How to Protect Valuable IP

By   Ed Macnair
CEO , Censornet | Oct 13, 2015 08:00 pm PST

The top secret recipe for Heinz Tomato Ketchup is thought to be known by only eight to ten people in the world; KFC’s original recipe chicken is seasoned with a secret blend of eleven herbs and spices that is held in a vault in its Louisville, Kentucky HQ; and the ingredients used by Coca Cola is a closely held trade secret known only to a few employees.

Yet, it’s not just multinational behemoths that hold dear valuable intellectual property (IP). From large pharmaceutical organisations to small family-run businesses, all now operate with business critical IP at the core of their operations and need to protect it. In fact, in today’s digital age, up to 80 per cent of the value of UK companies are made up of intangible assets such as their IP.

The task of protecting company secrets has been made increasingly difficult with the emergence of cloud-based sharing apps such as Dropbox and YouSendIt, and the ease in which information – including valuable IP – can be transferred via cloud-based social apps such as Facebook, Twitter and Skype.

Not every cloud has a silver lining

Cloud adoption and cloud-based file sharing are becoming increasingly popular among the general public; and the unauthorised private use of them within organisations is causing concern among CIOs. However, due to the bulk of security products being designed for an on-premise world, IT organisations are having a hard time keeping up. According to a recent survey conducted by Fruition Partners of 100 UK CIOs, 84 per cent believe cloud adoption reduces their organisation’s control over IT as they are so difficult to monitor.

There is no co-incidence that at the same time, breaches – and the stealing of valuable IP – has increased. A recent UK Government survey estimated that in 2014 58 per cent of large organisations suffered staff-related security breaches and that they account for almost a third (31 per cent) of the worst security breaches in the year. The average cost of such a cyber-security breach is substantial, with recent figures estimating it to be between £600k-£1.15m for large businesses and £65k-115k for SMEs.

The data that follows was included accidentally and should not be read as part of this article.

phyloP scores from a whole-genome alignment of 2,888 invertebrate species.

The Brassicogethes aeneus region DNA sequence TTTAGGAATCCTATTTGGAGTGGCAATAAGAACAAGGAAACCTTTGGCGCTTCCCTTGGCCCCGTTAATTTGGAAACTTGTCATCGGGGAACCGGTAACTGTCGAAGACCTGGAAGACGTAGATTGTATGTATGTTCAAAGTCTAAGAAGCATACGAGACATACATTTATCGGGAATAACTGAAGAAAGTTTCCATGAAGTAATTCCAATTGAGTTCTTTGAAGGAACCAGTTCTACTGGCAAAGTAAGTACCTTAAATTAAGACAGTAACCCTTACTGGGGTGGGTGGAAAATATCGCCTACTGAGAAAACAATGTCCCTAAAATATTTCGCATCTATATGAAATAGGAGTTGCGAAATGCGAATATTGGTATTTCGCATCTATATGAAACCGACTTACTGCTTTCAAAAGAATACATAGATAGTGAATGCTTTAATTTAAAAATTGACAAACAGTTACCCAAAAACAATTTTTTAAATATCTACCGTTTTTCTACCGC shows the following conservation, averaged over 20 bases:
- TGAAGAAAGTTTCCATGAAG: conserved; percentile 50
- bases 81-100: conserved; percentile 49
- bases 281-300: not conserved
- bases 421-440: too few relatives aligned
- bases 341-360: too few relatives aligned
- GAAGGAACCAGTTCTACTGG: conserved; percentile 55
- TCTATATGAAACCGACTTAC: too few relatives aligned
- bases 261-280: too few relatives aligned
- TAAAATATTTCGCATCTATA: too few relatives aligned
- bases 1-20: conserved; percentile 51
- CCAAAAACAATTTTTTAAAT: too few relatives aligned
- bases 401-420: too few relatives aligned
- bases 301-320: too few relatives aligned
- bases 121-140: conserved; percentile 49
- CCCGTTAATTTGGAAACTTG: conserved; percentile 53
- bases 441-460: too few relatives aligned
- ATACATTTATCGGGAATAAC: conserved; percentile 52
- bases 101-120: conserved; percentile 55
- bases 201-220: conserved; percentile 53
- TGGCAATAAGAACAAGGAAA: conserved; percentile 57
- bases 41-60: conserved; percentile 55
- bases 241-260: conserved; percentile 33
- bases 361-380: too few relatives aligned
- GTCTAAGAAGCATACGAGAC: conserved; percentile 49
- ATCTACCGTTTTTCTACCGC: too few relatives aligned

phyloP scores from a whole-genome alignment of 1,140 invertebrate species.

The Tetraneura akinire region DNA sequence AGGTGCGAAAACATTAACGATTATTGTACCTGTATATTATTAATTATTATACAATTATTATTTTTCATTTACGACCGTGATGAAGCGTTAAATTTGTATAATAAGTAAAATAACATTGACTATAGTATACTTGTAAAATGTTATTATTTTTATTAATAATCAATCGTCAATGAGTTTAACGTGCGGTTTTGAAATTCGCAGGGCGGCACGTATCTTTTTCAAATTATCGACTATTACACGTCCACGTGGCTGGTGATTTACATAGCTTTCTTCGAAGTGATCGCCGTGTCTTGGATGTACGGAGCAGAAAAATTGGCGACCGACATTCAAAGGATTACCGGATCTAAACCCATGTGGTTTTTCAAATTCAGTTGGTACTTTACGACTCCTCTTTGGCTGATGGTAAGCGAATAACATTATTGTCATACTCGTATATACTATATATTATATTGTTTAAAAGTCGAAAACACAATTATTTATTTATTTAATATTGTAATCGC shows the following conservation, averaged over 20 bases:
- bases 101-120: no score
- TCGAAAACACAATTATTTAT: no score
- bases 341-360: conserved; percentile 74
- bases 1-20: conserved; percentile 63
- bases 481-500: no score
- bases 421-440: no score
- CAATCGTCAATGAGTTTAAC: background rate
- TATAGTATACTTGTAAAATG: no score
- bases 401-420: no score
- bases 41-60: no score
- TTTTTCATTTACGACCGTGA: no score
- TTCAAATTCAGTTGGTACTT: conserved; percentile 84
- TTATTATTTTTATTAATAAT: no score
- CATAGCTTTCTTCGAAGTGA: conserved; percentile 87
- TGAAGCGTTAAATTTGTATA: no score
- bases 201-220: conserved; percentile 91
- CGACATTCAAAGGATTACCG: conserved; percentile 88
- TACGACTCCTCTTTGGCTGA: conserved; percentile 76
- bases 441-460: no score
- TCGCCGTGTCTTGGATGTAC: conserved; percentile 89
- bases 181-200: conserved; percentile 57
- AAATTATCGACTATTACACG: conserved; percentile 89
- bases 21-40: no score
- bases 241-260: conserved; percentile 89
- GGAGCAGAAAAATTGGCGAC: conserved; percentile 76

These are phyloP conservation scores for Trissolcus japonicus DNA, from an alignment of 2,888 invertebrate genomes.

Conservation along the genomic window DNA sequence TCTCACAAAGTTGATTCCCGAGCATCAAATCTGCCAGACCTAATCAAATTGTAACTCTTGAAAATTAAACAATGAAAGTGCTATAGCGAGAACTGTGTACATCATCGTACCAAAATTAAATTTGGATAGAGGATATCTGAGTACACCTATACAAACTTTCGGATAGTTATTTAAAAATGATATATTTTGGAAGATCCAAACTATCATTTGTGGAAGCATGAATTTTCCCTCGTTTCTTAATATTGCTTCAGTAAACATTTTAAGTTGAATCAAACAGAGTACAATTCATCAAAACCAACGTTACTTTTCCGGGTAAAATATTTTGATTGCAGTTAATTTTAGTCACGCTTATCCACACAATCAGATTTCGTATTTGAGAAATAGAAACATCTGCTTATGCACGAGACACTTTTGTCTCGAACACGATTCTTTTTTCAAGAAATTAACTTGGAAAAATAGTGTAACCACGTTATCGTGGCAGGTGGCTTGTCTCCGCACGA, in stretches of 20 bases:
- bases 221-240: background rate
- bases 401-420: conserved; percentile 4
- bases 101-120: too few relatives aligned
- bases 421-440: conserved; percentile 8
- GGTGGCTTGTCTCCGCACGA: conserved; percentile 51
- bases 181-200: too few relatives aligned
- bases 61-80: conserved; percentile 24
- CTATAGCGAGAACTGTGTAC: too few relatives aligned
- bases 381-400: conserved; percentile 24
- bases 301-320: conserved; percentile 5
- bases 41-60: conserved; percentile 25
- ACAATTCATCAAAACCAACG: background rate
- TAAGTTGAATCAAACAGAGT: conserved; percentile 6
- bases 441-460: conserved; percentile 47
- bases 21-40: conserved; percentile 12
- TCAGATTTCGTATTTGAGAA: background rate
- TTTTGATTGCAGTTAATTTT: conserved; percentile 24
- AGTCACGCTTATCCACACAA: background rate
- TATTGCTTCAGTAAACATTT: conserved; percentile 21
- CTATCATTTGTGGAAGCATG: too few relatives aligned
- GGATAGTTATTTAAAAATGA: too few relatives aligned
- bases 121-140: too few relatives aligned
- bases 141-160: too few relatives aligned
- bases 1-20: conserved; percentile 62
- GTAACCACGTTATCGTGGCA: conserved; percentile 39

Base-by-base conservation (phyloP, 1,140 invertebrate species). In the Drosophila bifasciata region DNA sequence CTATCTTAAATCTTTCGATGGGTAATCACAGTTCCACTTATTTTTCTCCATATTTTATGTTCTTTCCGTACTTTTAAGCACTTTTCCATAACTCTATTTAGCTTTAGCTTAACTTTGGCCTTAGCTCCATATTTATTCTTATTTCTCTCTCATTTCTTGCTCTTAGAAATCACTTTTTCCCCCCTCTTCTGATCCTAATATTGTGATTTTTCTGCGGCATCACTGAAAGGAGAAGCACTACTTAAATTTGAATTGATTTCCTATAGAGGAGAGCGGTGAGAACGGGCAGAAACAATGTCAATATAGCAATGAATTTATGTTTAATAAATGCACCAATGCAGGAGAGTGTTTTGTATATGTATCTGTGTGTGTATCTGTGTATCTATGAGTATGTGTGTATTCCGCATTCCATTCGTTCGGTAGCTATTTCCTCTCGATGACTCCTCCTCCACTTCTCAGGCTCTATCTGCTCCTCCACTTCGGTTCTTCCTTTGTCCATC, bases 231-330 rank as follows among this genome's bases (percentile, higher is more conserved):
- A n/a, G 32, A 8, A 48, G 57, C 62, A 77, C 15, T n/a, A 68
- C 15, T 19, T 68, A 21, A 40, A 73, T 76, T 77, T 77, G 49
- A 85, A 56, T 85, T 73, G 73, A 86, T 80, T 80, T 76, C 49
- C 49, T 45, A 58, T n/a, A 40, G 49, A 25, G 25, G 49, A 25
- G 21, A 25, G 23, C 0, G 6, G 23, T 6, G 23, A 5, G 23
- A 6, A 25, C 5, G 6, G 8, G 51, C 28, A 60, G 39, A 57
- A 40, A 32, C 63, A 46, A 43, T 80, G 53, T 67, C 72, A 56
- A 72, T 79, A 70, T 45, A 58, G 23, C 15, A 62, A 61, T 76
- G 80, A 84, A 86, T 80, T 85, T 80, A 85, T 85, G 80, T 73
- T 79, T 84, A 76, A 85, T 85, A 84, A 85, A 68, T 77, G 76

Businesses need to step up to the challenge of managing the rise of cloud applications. Only by gaining greater visibility, analysis and control over them can businesses truly protect the IP that could be leaving the safety of the organisation at risk.

Controlling the exits

The simple truth is that all of your employees have a price. Whilst a quarter of employees would sell critical business data for the sum of £5,000, three per cent would be prepared to sell data for just £100 and a further 18 per cent if they were offered just £1,000. Most worrying of all, over a third of those surveyed (35 per cent) would sell confidential IP if the “price was right” so the dangers are real.

Because of this, it is important to manage and control any potential exit channels, including cloud applications, for your data. Whether the IP is industrial design rights, a secret recipe, trademarks or customer data, it is paramount that businesses protect their valuable IP securely with the new breed of security solutions that go beyond simply protecting the web gateway against those on the outside from breaching the organisation’s network perimeter to monitoring all users interactions when they access the internet or applications..

Now more than ever, organisations need to be able to monitor an individual’s use of corporate assets at the most basic level, regardless of whether users are in-office or mobile. Solutions such as cloud application control (CAC) solutions can provide businesses with this visibility and the ability to discover, analyse and control the information staff are accessing or sharing.

Once security solutions extend beyond the web gateway, they can address the fundamental gap that resides between traditional web security and cloud application control, thus securing the way in which we use apps today by ‘following the user’ to ensure no valuable IP is leaving the organisation.